Paris (CNSNews.com) – It’s high summer in Paris, but the number of foreign visitors has dropped by 15 percent since the beginning of the year, with tourism authorities reporting at least six percent fewer Americans coming to France this year compared to 2015. The same situation applies across the country, according to local tourism officials.
Laurent Duc of the hotel owners’ union UMIH blamed the situation on security fears and labor unrest.
“When they watch what is happening in France on television Americans only see that the country is broken. There are strikes in the airports, the streets are full of trash, also due to strikes and of course the terrorist attacks,” he said. “Therefore they [avoid] our country.”
Duc, who owns an hotel near the city of Lyon, is not alone in his worry about the lack of tourists in general and Americans in particular this summer season. Normally around 3.2 million Americans visit France each year.
Airlines companies say 19.2 percent fewer flights were booked to France by American visitors in the last week of July.
At the end of the first quarter, there had been 35 percent fewer American visitors than during the same period last year, according to Didier Chenet, president of the hotels, restaurants and bars union, GNI-Synhorcat.
“We have already had 10 percent less bookings in the Paris region for this summer compared to last year,” he added.
The Paris region in particular has been severely affected by the drop in numbers of American tourists. Even for the usually popular summer sales, relative few U.S. tourists made the trip.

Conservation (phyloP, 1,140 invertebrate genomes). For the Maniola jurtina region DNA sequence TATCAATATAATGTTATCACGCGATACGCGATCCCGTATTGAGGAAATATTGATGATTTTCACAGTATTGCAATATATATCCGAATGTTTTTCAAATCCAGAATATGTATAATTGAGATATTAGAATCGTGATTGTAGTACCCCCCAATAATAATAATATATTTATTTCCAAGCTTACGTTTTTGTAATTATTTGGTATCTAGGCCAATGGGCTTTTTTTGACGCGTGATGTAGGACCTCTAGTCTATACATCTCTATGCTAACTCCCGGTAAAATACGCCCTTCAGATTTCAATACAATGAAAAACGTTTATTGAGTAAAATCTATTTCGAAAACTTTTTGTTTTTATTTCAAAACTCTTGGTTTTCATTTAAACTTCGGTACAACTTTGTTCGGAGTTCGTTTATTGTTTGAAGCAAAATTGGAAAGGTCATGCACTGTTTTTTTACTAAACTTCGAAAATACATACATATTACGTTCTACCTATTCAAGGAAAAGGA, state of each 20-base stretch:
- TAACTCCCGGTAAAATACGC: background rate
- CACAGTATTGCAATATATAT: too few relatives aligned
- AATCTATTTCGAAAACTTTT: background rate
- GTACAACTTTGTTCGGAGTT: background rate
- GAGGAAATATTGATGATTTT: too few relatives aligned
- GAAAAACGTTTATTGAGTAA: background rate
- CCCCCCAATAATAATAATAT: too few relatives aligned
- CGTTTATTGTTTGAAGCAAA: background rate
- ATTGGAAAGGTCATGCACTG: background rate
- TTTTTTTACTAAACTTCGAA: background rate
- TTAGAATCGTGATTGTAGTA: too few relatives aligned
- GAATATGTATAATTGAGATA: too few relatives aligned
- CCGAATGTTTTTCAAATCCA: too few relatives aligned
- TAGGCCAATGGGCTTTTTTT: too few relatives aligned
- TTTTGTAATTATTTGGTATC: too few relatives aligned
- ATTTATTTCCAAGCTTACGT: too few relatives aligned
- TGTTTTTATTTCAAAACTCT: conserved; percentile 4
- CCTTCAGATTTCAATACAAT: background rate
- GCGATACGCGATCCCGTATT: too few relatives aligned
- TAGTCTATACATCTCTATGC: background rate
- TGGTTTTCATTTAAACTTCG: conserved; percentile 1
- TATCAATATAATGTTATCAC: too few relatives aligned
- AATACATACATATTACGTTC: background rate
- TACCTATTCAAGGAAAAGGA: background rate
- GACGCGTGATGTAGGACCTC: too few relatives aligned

“This year we had much fewer Americans than the other years,” said Sheherazad Beljnaoui, head of a women fashion store in the capital’s Le Marais neighborhood. “In general they like our clothes and they are numerous all year around but in particular during the sales. Not this year.”
The south east of France has also suffered a lot since the July 14 terror attack in Nice, which cost 84 lives on Bastille Day. The State Secretary of Tourism has not published official numbers, but the main agency that promotes tourism in the country, Atout France, confirmed a six percent drop in the number of American visitors in July compared to the same month last year.
“Europeans are still numerous, but tourists coming from the U.S. and Canada as well as Japan and Brazil are much less than last year,” said spokesman Philippe Maud’hui.
He said those visitors tend to spend more money than French or European tourists do on hotels and restaurants.
The terror attack in Nice, and the killing of a priest near the city of Rouen by two men linked to the Islamic State of Iraq and Syria (ISIS/ISIL) added to existing concerns about safety.
Back in May the State Department cautioned Americans about traveling to France, citing last year’s terrorist attacks. The advisory is valid until August 31.
France’s secretary of state for tourism, Matthias Fekl, said that wealthy tourists from three regions in particular – the U.S., Asia and Gulf countries – “reacted strongly to the attacks” and seem to be staying away.
But tourism industry representatives say strikes are adding to the general drop in foreign tourist numbers.
The country was just emerging from the effects of the November ISIS attacks in Paris when industrial actions erupted.
After France, the next most popular destination for American visitors is Britain. Some 3.01 million visited that country last year, tourism data show.
Next came Spain and Ireland, with 1.22 and 1.17 million respectively.
Britain, Spain and Ireland may benefit from France’s losses this year, although no official figures are yet available to show whether that will be the case.